Kacey Musgraves performs at the Majestic Theatre in Dallas on Jan. 21, 2016.

Kacey Musgraves performs at the Majestic Theatre in Dallas on Jan. 21, 2016.

Rose Baca/The Dallas Morning News

For some Texans, springtime means awkwardly spooning a loved one in a roadside bed of bluebonnets. But for (many) others, the arrival of spring signals festival season. And while festival season in Dallas-Fort Worth has grown longer and more unpredictable, there are a few big events that have stood the test of time for thousands of music lovers.

Toyota Texas Music Revolution 21: Kacey Musgraves / Josh Ritter / Kiefer Sutherland / Castro

The Toyota Texas Music Revolution, hosted annually by KHYI-FM (95.3) The Range, has been a reliable throwdown for two decades. The name of the two-day party in Plano says it all: It's revolutionary.


When radio dial changes both subtle and drastic are making headlines, there's much to be said and appreciated about a radio station that's locally owned and independently operated. While you can call KHYI a country or Americana station, the fact is, the crew there plays what the heck it wants and listeners continue to tune in. Ask Dallas-area indie country artists such as Zane Williams, Max Stalling or Eleven Hundred Springs -- all featured acts on this year's TMR bill -- where they would be without the Range.


It's the 21st edition of the festival. Other than EdgeFest, which is technically a radio festival without a radio station now, you'll be hard-pressed to find another local station's festival, especially from an independently owned channel, that's not only lasted as long but still welcomes thousands of fans to each edition. From intimately humble beginnings to years of a packed-out Southfork Ranch, and now to the spacious, scenic Oak Pointe Amphitheater in Plano for two days of music, this is one festival that's grown with its audience and with the style of music it features.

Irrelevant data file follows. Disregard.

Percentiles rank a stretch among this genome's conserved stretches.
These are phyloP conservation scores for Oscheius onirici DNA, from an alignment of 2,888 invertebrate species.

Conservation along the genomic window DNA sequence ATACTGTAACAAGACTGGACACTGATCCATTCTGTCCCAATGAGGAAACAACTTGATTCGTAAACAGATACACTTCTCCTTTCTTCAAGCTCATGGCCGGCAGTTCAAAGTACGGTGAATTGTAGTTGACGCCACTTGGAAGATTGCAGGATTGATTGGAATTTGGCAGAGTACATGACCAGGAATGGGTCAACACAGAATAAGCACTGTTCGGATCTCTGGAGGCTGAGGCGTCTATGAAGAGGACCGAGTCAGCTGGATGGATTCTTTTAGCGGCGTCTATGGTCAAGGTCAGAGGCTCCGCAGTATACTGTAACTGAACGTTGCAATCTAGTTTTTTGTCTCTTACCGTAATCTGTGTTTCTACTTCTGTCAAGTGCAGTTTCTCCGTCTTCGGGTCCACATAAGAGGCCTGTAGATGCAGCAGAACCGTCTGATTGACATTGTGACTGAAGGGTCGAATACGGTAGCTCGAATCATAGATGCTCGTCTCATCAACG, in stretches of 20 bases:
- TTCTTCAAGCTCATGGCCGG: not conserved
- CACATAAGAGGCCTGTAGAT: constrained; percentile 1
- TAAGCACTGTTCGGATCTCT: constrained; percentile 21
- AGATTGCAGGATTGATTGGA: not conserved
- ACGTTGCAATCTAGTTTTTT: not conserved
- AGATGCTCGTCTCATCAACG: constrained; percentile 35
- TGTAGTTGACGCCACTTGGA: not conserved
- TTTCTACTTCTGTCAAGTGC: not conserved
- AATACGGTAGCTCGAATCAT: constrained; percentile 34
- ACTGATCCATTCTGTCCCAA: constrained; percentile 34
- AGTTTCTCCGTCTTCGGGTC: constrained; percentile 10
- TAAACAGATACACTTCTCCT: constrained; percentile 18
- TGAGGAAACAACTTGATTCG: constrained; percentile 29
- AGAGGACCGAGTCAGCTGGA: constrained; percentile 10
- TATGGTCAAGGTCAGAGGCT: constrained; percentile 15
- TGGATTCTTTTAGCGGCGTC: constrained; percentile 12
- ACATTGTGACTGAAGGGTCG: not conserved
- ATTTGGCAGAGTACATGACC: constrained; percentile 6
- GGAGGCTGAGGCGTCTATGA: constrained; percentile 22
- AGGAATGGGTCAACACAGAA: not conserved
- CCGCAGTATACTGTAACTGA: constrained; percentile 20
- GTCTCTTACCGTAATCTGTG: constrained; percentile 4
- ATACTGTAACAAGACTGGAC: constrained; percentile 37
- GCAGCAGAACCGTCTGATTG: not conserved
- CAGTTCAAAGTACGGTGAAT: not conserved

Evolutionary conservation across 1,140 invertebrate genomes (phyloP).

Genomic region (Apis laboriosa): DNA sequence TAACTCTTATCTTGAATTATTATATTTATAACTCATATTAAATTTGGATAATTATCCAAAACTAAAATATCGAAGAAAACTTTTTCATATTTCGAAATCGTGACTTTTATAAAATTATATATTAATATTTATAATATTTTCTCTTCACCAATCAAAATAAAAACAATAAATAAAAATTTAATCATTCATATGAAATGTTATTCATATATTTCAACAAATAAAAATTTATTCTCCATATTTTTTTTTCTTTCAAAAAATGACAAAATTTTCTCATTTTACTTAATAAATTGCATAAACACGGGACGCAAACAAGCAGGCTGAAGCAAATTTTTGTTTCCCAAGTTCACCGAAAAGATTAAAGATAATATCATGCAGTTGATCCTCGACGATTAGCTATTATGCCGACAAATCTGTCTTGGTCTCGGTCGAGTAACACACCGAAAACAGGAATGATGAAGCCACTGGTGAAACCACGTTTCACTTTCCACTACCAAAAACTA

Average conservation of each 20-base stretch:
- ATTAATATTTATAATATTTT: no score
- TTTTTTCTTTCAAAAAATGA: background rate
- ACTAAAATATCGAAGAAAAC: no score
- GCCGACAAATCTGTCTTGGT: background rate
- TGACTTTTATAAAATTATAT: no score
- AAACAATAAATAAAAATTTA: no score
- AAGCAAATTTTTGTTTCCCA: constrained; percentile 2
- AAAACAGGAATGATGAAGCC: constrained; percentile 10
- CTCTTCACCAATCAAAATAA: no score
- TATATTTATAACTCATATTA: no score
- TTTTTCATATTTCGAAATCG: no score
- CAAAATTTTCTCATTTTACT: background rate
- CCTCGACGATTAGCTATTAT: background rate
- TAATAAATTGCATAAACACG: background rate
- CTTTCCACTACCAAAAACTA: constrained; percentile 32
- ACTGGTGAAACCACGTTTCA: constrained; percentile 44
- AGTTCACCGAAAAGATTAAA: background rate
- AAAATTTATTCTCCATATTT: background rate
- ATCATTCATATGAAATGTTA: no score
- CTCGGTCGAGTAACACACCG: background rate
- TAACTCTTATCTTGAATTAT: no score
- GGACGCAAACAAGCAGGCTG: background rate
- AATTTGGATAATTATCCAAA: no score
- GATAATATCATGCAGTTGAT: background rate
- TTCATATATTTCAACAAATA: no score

Why Americana is one of the most deceptive labels in music 

It's worth noting that of this year's three headliners, two of them aren't the least bit Texan. Josh Ritter is an Idaho boy who has been a New York guy for years now, while Keifer Sutherland is a Canadian -- when he isn't fictionally residing at 1600 Pennsylvania Ave., of course. And if we want to get technical about it, Kacey Musgraves, though a native Texan, wasn't really a part of the Texas country community before moving to Nashville many years ago. But that's all fine. There's plenty of homegrown talent spread out across the two-day bill, and the three biggest names all excel in differing realms of that twangy sound us Texans love so much.

Emerging Lone Star talent

Speaking of homegrown talent, good luck finding a better stack of newer generation Texas artists on a single festival bill anytime soon. You can't click onto an article highlighting top young country talent and not see Paul Cauthen's name on it. With new albums out soon, the same will surely be said for Red Shahan and one of the hardest rocking acts to ever hit the TMR stage, Dallas' own the Vandoliers. Jack Bauer isn't the only TV star here, either: Austin Allsup, the country crooner with an ocean-sized voice who starred on The Voice a few months ago, was recently added to the lineup.

The KHYI Toyota Texas Music Revolution takes place Friday, March 24 and Saturday, March 25 at Oak Point Park, 2801 E. Spring Creek Parkway, Plano. $15-$37.50. Details here.

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